AF: How did you and Fury Young meet and when did you start collaborating to host the Sunday Zoom fundraisers for P.P.E. into Prisons?

BL: Me and Fury met in 2014. I was in prison. He seen a Ted X event I was a part of and reached out to my band member. My band member gave me the mail because I was the writer, composer, and arranger for the band. We started collaborating on the PPE benefits three and half months ago. It started from a donation I made to a transitional center here in Philadelphia of some PPE masks. Fury loved the idea and wanted to expound upon it so we created a campaign to raise money to send masks into prisons. We figured a good way to raise the funds would be to do a digital show where we invite other artists on and extend our platform to raise awareness. The first show went really well and the rest is history.

AF: What are some special moments from the Zoom live streams?

BL: The special moments are really trippy for me. Like one time this kid read a short story about being a piece of bread and having sex and getting baked and shit… I’ve never done acid but I imagine it similar to that lol… we have a lot of trippy instances like that and I look forward to that person whoever they may be every week.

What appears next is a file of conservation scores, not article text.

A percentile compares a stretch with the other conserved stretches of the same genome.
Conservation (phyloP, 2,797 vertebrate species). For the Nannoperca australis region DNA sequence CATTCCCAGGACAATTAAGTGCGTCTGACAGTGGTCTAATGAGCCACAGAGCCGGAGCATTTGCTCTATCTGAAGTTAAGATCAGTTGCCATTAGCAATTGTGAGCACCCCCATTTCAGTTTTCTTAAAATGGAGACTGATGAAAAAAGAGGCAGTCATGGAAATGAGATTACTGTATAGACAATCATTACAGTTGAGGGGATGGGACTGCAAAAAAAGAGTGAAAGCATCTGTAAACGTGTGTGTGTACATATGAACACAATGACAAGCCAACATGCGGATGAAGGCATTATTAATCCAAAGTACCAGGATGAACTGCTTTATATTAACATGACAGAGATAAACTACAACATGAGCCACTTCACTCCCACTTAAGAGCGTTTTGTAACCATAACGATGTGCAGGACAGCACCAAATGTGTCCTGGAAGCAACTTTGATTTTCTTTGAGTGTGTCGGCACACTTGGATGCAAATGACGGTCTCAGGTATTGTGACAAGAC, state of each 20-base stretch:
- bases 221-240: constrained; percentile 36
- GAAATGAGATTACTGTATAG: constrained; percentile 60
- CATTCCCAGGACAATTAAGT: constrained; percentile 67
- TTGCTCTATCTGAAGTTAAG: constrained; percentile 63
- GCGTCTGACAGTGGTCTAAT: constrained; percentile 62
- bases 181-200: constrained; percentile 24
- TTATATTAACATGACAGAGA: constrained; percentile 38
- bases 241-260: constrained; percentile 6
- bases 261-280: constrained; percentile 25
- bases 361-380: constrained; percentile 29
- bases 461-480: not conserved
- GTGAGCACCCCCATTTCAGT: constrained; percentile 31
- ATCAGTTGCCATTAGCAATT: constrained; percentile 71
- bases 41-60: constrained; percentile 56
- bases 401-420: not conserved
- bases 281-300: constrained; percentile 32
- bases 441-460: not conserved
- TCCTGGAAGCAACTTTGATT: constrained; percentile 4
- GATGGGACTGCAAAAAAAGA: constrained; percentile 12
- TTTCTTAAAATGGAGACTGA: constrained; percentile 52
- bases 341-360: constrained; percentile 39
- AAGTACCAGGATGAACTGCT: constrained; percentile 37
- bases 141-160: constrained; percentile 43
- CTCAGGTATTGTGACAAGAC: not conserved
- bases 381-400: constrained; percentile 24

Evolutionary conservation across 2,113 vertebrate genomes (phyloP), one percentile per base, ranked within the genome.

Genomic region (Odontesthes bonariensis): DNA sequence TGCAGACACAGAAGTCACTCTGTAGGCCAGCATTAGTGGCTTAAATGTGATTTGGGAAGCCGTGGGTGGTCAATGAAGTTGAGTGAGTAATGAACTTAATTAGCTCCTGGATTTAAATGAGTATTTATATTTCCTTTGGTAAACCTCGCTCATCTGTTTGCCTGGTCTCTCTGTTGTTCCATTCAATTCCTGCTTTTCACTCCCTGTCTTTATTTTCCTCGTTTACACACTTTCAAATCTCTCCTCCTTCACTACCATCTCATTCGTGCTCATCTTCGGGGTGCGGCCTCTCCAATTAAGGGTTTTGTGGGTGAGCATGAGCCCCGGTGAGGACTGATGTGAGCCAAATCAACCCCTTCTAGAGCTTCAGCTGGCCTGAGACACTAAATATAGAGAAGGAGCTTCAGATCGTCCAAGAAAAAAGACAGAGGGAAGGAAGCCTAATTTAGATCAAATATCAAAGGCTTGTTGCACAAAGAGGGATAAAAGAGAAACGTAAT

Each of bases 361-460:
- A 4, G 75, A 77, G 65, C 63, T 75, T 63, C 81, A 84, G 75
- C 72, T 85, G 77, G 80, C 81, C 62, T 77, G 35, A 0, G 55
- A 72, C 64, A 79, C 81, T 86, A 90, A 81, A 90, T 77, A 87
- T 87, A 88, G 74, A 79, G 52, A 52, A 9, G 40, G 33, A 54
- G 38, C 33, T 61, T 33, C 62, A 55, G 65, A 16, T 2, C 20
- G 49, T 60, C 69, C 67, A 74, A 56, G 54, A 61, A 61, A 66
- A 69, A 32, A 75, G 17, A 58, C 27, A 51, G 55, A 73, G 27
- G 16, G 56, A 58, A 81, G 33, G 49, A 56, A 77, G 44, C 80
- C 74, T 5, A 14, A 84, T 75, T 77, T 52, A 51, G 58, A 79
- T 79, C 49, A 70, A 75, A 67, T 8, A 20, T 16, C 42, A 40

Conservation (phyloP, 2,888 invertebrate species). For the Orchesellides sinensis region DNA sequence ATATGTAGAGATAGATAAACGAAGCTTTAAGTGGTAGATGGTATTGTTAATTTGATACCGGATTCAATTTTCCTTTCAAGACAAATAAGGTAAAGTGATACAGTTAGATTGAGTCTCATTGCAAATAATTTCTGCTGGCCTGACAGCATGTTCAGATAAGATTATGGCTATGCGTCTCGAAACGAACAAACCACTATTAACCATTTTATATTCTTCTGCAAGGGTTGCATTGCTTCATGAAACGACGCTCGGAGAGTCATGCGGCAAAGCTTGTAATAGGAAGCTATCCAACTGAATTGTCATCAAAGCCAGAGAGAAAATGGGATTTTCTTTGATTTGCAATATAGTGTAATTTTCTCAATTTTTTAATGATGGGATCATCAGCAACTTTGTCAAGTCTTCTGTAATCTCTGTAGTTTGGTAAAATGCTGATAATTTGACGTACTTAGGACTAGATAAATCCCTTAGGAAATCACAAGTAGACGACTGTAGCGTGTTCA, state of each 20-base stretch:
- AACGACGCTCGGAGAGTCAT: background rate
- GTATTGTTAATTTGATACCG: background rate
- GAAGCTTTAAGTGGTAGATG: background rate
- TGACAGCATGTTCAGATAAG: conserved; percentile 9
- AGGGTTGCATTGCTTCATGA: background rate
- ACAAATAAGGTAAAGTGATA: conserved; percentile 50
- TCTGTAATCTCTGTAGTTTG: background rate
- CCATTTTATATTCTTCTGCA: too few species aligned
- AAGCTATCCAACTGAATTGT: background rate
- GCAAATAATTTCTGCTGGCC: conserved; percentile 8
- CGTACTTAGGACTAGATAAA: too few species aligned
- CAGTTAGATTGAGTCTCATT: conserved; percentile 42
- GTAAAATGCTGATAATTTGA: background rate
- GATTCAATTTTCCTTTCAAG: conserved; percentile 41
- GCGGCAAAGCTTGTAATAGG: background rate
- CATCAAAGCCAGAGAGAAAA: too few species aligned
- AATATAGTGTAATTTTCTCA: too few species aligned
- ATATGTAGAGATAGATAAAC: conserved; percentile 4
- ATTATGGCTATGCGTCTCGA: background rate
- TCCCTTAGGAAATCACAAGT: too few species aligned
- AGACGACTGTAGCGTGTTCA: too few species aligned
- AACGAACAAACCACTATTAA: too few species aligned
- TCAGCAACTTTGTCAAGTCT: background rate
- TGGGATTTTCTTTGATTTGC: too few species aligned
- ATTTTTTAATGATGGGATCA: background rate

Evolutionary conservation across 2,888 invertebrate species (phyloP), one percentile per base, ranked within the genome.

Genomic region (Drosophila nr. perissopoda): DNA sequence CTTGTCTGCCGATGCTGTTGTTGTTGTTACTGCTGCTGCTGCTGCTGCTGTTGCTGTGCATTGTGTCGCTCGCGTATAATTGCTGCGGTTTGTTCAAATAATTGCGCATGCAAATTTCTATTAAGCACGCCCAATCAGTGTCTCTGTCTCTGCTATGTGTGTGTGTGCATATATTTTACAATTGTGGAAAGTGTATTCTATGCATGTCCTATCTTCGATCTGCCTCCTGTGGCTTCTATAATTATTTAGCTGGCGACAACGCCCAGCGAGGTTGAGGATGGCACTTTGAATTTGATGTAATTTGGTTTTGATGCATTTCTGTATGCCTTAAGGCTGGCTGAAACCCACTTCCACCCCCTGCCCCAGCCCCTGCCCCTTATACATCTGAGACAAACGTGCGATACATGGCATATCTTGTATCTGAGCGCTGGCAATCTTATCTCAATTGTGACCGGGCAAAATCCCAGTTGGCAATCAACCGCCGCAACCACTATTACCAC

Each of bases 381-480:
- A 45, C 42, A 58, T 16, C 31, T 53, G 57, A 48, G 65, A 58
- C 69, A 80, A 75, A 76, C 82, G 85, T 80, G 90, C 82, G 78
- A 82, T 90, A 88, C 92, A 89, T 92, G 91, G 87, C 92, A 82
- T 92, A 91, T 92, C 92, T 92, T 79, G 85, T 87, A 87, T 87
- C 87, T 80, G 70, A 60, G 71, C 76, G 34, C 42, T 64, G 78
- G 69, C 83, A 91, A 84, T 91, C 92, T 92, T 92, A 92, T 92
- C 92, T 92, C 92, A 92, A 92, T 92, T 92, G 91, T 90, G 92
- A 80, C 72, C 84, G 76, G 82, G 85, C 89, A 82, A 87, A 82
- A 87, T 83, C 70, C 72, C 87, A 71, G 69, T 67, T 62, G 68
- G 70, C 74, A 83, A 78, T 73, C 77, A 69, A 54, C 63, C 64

AF: What are other actions people can take to help promote general health care inside of prisons?

BL: That’s a very loaded and naive question. Healthcare in prisons is third world country bad. I’ve seen peoples lose 100 pounds constantly complaining they’re dying and something’s wrong while being ignored until they’re diagnosed with terminal cancer. I’ve seen that numerous times. I’ve seen medical convince people to get hysterectomies for benign cysts, I’ve seen people die from appendicitis, backed up bowels… maybe I’m too trauma riddled to answer that. I guess the first step is educating yourself on the medical conditions in prisons and then applying your strengths to attempt to make it better. My strength is making music so I highlight these conditions whenever I can, but if I had those answers I wouldn’t have seen so much death due to deliberate indifference to incarcerated people’s health. There’s a reason state-funded prisons need our masks, right?